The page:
Local Elections 2018: Inform First, Vote Next
In the past few weeks, we've seen and heard a lot more of Belgian politicians than we do all year. From the posters on windows and front lawns to the debates in every possible media outlet, they're everywhere. It's easy to lose track of what people are saying and promising in their campaigns. If you want to make an informed decision, there are some things you need to know before you vote. Luckily we've gathered everything for you right here! Just 5 steps until you're ready to vote on the 14th of October.
Written by Nadia Hanssens
Step 1: Know Your Government
Belgium is a democratic country. This means the citizens choose people from parties on a political spectrum, to represent them in government. That way, different views from "left" to "right" are represented. The political spectrum is quite wide in Belgium, so that means we have a lot of options and a lot of opinions to side with. All of these people representing us need to be elected every so often, to make sure that new and different voices can also be heard.
Belgian citizens have a mandatory vote, so you're actually obliged by law to vote. Some people don't see the point anymore, even though you could be fined for it. But that's up to you! We're only here to help you see things clearly in this crazy campaigning chaos.
Step 2: What These Elections Are For
The October 2018 elections are meant to choose the next city councils and provincial councils. If you live in Antwerp city, you'll also have to vote for the district council. That means we'll be essentially voting for the next mayor and councillors, the ones that will be running your city, districts, and provinces.
Some cities are larger than others, but the stakes are high everywhere. Local elections may have a direct impact on your daily life. So you might want to check out what the hot topics are in your city.
Step 3: Know Who You're Voting For
Different parties represent different ideologies: socialist, liberal, conservative, nationalist, marxist, ecological... All of these are views on society and how to achieve the best for the people in it. There are parties that combine parts of different ideologies. Together, they make up the political rainbow that represent (almost?) everyone.
Now, were not going to list each and everyone here. But there are a LOT of lists already made up for you. Sihame, a law student, made a blog guiding you through these parties. You can also find out who's running for mayor right here. When you know what their views are, what promises they make, you can move on to the next step.
Step 4: Match Your Views
So now you know who's out there trying to get your vote and what they represent. Time to check with your own views and see where you match. Do you think environmental issues are a huge priority? Or maybe you're more interested in preserving culture? Or strengthening our economy? Mobility and public transport could be a hot topic for you?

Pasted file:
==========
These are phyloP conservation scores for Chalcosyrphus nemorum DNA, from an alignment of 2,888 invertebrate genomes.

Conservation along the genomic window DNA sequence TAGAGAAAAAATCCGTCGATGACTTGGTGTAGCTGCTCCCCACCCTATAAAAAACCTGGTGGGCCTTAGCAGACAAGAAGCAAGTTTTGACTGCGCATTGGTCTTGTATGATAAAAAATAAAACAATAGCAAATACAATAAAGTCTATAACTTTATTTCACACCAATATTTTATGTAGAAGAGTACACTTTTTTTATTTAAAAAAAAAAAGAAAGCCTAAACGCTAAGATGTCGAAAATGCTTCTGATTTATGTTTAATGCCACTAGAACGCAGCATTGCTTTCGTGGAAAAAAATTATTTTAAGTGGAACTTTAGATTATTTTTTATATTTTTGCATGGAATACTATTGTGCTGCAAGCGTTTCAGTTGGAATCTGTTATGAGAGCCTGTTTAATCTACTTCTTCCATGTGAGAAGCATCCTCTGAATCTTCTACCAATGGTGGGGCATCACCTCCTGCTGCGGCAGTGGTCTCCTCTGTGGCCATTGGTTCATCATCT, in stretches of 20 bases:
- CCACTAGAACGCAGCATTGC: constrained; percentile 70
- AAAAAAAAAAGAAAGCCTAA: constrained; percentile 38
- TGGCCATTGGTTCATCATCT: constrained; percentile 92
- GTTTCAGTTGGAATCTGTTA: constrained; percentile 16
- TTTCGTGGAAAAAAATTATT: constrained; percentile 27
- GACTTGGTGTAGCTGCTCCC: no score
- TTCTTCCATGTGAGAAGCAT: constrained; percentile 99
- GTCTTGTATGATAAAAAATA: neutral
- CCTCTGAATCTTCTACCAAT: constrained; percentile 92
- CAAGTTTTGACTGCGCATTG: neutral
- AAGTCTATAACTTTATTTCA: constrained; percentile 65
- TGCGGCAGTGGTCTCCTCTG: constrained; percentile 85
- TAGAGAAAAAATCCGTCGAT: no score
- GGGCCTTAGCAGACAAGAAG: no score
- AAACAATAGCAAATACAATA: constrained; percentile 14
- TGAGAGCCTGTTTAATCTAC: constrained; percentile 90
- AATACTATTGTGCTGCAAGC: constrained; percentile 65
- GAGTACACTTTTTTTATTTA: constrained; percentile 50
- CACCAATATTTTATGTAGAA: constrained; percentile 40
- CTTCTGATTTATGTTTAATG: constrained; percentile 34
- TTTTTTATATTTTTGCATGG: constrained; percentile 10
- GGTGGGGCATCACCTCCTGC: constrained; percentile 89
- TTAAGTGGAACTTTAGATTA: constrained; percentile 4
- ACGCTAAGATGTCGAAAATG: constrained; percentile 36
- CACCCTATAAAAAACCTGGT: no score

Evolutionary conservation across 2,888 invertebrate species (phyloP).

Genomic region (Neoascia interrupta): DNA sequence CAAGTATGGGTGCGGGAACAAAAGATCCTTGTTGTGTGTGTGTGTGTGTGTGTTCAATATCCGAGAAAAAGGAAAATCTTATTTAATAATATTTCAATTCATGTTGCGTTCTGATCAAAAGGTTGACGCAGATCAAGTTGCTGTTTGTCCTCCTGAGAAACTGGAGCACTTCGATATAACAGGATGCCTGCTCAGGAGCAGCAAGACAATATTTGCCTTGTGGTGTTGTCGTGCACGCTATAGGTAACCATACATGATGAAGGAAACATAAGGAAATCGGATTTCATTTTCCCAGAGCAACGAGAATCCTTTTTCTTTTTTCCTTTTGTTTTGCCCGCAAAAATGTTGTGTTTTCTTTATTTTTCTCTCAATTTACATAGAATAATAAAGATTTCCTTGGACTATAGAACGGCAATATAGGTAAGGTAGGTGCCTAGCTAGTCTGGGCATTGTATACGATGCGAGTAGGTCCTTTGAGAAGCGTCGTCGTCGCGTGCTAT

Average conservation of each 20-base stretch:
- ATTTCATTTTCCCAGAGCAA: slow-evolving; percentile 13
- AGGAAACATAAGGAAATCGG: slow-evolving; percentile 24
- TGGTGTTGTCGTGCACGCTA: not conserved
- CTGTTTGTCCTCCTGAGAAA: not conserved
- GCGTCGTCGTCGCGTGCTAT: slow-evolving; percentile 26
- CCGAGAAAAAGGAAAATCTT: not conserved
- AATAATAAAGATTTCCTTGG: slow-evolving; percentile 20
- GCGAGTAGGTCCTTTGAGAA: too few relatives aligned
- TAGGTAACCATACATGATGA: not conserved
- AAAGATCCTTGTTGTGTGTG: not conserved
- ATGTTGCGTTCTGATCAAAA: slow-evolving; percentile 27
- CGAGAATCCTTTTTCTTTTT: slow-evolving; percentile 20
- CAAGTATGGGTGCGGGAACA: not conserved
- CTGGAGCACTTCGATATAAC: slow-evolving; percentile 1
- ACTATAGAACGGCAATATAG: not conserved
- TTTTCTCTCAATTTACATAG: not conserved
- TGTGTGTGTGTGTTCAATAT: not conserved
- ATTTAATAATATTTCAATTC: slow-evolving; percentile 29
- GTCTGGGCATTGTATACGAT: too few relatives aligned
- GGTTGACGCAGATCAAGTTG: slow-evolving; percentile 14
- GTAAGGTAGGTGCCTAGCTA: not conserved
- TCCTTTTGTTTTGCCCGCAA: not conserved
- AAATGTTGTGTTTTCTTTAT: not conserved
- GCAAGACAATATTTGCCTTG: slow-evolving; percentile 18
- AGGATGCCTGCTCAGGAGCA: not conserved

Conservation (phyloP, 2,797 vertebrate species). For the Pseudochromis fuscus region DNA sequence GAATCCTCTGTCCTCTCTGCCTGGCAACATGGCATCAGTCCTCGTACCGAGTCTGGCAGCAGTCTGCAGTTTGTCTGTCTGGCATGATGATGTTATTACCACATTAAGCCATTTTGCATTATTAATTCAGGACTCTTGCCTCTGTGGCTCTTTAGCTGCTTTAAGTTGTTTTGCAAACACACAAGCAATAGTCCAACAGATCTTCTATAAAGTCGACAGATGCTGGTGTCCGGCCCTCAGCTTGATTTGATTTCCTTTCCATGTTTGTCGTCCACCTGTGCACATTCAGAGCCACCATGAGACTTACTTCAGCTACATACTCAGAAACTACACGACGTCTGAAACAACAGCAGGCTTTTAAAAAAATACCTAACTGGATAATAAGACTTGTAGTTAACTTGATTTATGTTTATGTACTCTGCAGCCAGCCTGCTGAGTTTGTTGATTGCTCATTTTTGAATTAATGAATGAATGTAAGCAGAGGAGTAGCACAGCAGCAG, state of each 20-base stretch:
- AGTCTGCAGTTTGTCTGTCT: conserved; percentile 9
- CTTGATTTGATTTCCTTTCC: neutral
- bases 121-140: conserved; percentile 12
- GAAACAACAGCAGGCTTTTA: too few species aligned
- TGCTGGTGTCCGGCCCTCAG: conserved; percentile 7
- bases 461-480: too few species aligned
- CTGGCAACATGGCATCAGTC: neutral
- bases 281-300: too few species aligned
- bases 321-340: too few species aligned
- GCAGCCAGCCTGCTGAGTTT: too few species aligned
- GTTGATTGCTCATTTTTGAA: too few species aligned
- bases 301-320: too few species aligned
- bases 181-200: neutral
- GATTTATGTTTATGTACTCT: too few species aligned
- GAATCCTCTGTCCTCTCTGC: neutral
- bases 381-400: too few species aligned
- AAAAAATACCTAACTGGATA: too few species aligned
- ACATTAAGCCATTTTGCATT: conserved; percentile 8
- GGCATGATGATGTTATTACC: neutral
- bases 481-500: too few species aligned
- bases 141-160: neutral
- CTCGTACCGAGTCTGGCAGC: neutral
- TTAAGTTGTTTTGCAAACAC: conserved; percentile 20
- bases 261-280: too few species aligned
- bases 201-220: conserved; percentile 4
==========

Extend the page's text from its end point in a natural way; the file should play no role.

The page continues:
There are so many topics in society you can relate to. But we understand it can be puzzling sometimes. That's why you can take a test to see which party you relate to the most. Go to Stemcheck or Mijn Stem Telt (translation: my vote counts) to try it out! Debattle.be also shows you everything about voting in a no nonsense way.
You can also hear other people, citizens and politicians debating on all of these topics. There are several debate events across the country. There's one in the city of Leuven next week. Some of these are televised or streamed live on Facebook. Make sure to check those out and also convince your friends to make an informed decision.
Step 5: How to Vote
If you're a Belgian citizen, meaning your nationality is Belgian, your vote is mandatory. If you're not a Belgian national, but you've been living in Belgium for five years, you have a right to vote. You can apply with your local government to do so. Unfortunately, you had to apply before august 2018 for coming elections. But don't worry, you can file for voting on next elections here.
If you can't make it, you can still vote! Find someone close to you that can hand in your vote at your local bureau. If you're not able to make it to the bureau, you have to hand in a form and evidence of your absence to your local city hall.
When D-day arrives, you go to your local voting bureau with the letter you got at home. They're open from 8:00h until 15:00h in case of a digital voting system, and 8:00 'til 13:00h when it's voting on paper.
Then, when you're in the booth, you'll find lists of all parties. These lists will also have names. You're not obliged to choose any of them. You decide yourself if you would like to vote for a person, the party itself, or vote blank (blanco), which means you voted for no-one. In that case, you don't have to choose anything, and your vote will not be considered in any counts.
These elections will have an impact on the city, town or village you live in. So we hope you will inform yourself, before you vote and convince your friends to do the same!
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